Fresh produce has come full circle at Charleston’s two-month-old Lowcountry Bistro.
An offshoot to one of the city’s iconic restaurants, 82 Queen, the new Southern-style dining spot is a casual foil to its sister, offering quality cuisine at prices attainable to all customers. It sits in a restored brick building on South Market Street, which was previously home to local produce distributor Limehouse Produce. From the rustic farm scapes on the walls, to the chefs’ commitment to using seasonal produce and seafood, the bountiful spirit of the property’s predecessor is alive and well at Lowcountry.
Within its walls you’ll find modest, earthy decor—wide plank wood floors and wormy pine table tops, exposed wooden beams, and over-sized chalkboards listing the daily selections. The aesthetic is simple and understated, allowing the true star, the Southern fare, to take center stage.
Lowcountry prides itself on serving traditional Southern food of the highest quality, freshness, and seasonality—with a twist. Here you won’t eat overcooked vegetables or the standard “meat-and-three.” The menu, rather, is inspired and inventive featuring unorthodox, yet brilliantly developed, flavor combinations and “Southern Classics” reinventions. Take the Chicken and Waffle. Instead of the traditional buttermilk choice, Lowcountry uses a sweet potato, cornbread, and bacon waffle to cradle the crispy chicken, pecan butter, and bourbon reduction. Pure Southern heaven. Or, the strawberry shortcake, which layers grilled cornbread squares with whipped cream and brandy-macerated local strawberries.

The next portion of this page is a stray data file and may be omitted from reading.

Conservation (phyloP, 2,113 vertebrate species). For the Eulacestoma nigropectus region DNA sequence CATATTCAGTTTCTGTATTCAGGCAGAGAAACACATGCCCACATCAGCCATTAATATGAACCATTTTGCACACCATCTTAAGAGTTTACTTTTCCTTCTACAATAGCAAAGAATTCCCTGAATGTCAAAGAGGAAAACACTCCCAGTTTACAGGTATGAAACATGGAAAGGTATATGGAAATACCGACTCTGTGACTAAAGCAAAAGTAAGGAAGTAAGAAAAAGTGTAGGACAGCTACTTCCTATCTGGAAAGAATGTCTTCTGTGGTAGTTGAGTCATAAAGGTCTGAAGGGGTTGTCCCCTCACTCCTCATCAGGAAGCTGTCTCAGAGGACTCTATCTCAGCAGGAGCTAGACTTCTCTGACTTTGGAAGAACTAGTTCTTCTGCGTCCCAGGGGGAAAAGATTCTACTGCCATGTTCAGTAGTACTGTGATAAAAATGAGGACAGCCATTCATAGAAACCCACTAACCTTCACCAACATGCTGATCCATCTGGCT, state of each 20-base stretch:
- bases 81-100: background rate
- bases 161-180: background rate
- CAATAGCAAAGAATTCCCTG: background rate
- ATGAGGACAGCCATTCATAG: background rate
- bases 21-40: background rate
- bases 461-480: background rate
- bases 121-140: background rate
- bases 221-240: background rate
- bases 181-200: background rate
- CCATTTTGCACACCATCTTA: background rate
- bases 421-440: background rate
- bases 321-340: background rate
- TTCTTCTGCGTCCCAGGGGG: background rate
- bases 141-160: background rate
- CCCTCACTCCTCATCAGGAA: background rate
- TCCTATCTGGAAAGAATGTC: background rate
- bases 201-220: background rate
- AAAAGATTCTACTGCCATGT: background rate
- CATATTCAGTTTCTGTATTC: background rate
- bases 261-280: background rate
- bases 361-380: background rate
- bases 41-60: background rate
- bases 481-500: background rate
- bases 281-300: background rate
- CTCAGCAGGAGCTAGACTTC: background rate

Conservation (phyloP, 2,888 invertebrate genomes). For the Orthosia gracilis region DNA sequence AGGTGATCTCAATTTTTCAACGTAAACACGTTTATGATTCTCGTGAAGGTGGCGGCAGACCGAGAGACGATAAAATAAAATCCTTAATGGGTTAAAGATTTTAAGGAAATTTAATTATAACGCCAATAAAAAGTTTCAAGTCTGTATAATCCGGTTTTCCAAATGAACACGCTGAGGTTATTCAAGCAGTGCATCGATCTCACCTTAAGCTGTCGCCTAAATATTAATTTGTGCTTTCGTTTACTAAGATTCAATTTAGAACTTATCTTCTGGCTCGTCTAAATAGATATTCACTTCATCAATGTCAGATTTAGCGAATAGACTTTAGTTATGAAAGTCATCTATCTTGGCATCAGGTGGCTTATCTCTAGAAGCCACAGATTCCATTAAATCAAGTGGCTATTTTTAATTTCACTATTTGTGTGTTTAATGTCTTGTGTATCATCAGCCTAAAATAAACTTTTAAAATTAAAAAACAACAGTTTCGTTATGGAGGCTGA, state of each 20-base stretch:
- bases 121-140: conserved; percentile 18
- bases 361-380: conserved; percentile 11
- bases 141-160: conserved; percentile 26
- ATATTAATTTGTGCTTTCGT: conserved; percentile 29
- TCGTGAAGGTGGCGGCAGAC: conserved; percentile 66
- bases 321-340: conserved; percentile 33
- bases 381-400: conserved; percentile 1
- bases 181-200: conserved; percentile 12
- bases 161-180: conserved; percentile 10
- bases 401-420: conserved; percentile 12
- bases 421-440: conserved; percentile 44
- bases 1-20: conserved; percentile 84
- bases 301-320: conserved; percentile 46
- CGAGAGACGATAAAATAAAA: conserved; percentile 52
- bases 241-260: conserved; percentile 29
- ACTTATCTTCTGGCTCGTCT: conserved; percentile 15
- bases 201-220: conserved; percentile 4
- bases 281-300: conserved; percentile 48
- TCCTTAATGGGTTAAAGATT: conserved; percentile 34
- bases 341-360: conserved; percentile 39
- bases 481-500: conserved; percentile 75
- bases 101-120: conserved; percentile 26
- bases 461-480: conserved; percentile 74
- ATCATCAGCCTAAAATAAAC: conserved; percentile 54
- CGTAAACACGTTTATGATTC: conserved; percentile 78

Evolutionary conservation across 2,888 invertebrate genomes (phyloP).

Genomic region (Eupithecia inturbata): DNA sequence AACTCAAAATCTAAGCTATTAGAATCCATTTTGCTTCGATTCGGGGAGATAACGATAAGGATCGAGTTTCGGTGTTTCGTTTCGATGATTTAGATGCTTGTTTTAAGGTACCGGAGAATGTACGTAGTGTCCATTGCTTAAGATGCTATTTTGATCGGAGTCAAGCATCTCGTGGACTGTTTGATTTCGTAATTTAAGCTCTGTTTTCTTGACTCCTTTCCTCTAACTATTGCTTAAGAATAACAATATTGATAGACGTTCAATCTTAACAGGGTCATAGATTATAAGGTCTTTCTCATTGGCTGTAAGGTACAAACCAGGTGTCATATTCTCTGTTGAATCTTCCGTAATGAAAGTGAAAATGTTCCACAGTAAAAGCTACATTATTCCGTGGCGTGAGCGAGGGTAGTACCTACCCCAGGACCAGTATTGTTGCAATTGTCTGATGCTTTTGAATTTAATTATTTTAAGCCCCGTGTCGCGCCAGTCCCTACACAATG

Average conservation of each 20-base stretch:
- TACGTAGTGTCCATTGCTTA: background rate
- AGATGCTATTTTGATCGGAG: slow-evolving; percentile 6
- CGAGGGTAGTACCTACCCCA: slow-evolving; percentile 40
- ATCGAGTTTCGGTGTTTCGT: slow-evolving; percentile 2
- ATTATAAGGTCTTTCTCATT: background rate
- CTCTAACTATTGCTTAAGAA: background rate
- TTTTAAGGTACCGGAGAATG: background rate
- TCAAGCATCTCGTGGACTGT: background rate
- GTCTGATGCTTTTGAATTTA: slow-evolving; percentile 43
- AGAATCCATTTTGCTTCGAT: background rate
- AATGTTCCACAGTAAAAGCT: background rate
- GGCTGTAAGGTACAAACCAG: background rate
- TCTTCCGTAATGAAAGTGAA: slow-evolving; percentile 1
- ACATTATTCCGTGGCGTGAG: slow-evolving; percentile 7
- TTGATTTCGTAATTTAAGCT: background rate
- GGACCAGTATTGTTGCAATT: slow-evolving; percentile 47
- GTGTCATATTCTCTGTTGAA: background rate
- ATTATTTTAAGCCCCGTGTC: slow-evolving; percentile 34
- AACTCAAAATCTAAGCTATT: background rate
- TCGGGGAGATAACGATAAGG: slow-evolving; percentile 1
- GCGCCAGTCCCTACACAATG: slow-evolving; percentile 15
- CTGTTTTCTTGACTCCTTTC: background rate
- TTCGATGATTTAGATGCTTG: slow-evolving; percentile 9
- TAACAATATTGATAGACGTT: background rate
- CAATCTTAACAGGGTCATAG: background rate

Lowcountry operates solely as a “scratch kitchen,” even hand-grinding the grits in-house. Whether you opt for the Parmesan Chive Grits or the White Cheddar and Country Ham Grits, the quality is a cut above.
Two other must-try dishes are the Roasted Sweet Potato Fingerlings and the Imperial Crab-Encrusted Rib Eye. A blissful balance of sweet and savory, the fingerlings are finished with apple-smoked bacon, gorgonzola, and a drizzle of rosemary honey. The rib eye, slathered with a creamy crab spread, is melt-in-your-mouth buttery and sinful.
Lowcountry may be new, but word is traveling fast. From the chefs, to the management, mixologists, wait staff, and the food itself—it’s a soulful Southern experience plump with Lowcountry passion.